ECSU biologist searches for alternative energy

Kesha Williams
June 28, 2010

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Dr. Margaret Young moves patiently from one plant to another in a quiet biology laboratory in the Jenkins Science Center. She lifts two of them, inspects them and nods with confidence that castor plants hold great promise to our future.

Young, an associate professor in the Biology Department, is one of many professors working around the world in search of alternative energy sources-those that do not require the burning of fossil fuels. Plants, and the oils from their seeds are promising sources of new energy sources. For years, scientists have studied the development of corn, sugarcane, canola, soybeans, and switch grass as alternative energy sources.

"Each year the pressure intensifies for alternative energy. For scientists this is a step by step process," Young said. "There are scientists working on different segments of this research who publish their findings and gather at conferences to discuss their research. There are also farmers who are growing the plants under specific condition to yield the plants that are so critical to our research. You'd be surprised to learn how many people are involved in this process."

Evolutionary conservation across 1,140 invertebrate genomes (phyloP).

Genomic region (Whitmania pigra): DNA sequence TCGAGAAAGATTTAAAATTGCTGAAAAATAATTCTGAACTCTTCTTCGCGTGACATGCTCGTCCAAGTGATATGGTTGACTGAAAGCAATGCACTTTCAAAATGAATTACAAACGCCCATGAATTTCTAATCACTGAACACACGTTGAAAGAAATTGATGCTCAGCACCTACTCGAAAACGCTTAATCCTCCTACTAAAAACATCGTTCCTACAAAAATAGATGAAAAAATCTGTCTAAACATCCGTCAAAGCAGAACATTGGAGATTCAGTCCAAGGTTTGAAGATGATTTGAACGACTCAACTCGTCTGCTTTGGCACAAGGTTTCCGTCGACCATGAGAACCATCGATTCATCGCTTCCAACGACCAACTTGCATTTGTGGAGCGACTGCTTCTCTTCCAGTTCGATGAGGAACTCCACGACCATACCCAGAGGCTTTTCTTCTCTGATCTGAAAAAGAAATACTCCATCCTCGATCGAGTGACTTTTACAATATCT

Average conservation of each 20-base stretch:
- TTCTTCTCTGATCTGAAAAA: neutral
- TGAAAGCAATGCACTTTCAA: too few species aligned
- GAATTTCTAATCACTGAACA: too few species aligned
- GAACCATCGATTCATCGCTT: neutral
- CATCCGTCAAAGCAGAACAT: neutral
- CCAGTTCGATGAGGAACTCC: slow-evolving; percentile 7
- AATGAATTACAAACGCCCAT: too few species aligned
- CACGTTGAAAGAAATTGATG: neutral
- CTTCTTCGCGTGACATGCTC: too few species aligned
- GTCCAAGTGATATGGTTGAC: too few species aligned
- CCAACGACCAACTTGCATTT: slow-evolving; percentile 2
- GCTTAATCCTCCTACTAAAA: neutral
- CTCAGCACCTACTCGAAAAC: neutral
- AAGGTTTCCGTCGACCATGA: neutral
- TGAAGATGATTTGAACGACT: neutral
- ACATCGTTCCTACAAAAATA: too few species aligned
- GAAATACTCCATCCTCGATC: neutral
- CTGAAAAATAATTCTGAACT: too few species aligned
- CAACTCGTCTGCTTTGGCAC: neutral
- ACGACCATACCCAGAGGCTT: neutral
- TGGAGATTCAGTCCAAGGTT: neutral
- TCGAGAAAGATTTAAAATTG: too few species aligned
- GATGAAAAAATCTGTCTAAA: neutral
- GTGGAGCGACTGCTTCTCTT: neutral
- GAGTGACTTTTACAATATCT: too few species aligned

Young became involved when fellow researchers at her alma mater Mississippi State University asked if she would be interested in joining a consortium of scientists searching for alternative fuels. Of interest to Young are castor plants. Castor produces an oil that can be more easily converted to biofuels.  In addition, the oil is used extensively in industrial and cosmetic applications. Castor plants can be grown throughout the tropics and now in various locations. Of particular interest to researchers are plants, like castor, that are not grown for human consumption such as corn is.

"Over the last 40 years, scientists have seen some encouraging developments in this research. The growth of plants, the impact of fertilizers and spacing between rows of plants, the collection of seeds, separation of oil from the other components of the plant," Young said. "Today's undergraduate is becoming involved in research that will supply and expanding world population that continues to demand energy. We just hope they will be able to supply alternative sources for those demands."